In machine learning we have modules that perform operations on data in a sequencial manner. Modules are generally the following:

  1. Data Collection Module: Takes raw data from a resource (filesystem,database,...) and ensures the data in the pipeline. We can assume that the result of this module is an object of type "Dataset"

  2. Data Cleaning Module: Takes as input the Dataset object and checks errors in data; mainly missing values and outputs a new Dataset object with clean data

  3. Data preprocessing: Takes the new Dataset object makes math operations on the data it wraps (normalization, normalization, standardization ...) and output a new dataset object with a new format.

  4. A Training Module: This module is responsible of training machine learning models using different algorithms, it can be on algorithm or multiple algorithms in multiple stage to have different result to compare them and select the best peroforming model

  5. Last, a test model: That takes the trained and selected model and ensures it has low error rates by inputting a sample of test data

The pipeline, we want to develop as you see encompasses a set of object, each of which performs a set of operations on our input data and passes the output to the next object in the sequence.So our data is forced to force the path we specify by configuring our pipeline. With some variable objects that can change in any of the chains of our pipeline.

The pipeline can be represented as follows:

raw_data ==> data_collection > data_cleaning > data_preprocessing > model_training > model_testing ==> model

These modules have some common operations such that execute() and validate() data. Imagine a single abstract class (let's say we call it IMLOperation) that works as an interface holding these common operations from which all the operations in the pipeline are derived (sub-classed as Preprocess, Collect .. objects). Do you think that this approach together with the Iterator Design Pattern to ensure the order is suitable to develop this pipeline? Or is the strategy pattern along with a client that provides a stack of ordered operations a better solution for this pipeline architecture ?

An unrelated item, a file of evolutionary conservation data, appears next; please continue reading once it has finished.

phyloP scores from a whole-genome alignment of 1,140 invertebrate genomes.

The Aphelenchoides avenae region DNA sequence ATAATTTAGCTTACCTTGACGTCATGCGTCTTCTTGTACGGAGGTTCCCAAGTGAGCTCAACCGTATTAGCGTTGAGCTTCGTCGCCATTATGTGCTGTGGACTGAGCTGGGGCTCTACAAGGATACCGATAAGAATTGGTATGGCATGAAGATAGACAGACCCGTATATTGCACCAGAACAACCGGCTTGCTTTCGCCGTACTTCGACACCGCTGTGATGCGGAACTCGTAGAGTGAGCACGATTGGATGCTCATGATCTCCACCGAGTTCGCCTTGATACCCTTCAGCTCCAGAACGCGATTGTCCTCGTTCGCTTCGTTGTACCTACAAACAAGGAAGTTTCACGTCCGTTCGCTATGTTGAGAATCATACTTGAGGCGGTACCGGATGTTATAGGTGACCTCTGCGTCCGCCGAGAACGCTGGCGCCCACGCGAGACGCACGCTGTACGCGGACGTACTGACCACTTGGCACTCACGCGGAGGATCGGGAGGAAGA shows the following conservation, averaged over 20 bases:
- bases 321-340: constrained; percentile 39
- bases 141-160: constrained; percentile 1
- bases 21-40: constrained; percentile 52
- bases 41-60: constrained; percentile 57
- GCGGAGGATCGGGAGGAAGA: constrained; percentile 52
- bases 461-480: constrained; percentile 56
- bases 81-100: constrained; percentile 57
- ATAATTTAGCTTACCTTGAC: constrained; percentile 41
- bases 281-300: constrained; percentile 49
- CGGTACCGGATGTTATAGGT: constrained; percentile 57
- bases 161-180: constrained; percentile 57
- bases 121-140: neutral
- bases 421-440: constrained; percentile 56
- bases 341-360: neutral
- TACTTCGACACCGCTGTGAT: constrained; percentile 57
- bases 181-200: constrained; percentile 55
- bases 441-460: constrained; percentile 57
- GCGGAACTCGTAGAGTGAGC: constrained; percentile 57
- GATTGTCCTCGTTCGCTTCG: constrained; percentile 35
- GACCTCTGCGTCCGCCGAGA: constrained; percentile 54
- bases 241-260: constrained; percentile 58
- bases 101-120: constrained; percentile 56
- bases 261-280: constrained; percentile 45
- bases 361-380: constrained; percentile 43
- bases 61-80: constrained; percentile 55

• 1
    Not sure what you mean there. Wrap something in a lambda. Encapsulated. Also no need for interfaces when everything is duck typed. Take a read
    – Kain0_0
    Feb 10, 2021 at 5:10
  • I modified the question and tried it as much as possible. I hope this conforms to the required format.
    – pentanol
    Feb 10, 2021 at 7:39
  • @DocBrown I reopened and edited the question to be more about Python suitability. Please let me know if you still have some concerns about the question.
    – maple_shaft
    Feb 10, 2021 at 14:31
  • @maple_shaft I understand the error I made when writing this question now. Thank you for the editing.
    – pentanol
    Feb 10, 2021 at 14:35
  • @DocBrown The issue is not about using python for machine learning or not. The idea is about designing a class diagram to automatize the flow of data in order to reach some kind of output(Model). This is sth similar of what I am asking about and want to achieve: spark.apache.org/docs/latest/ml-pipeline.html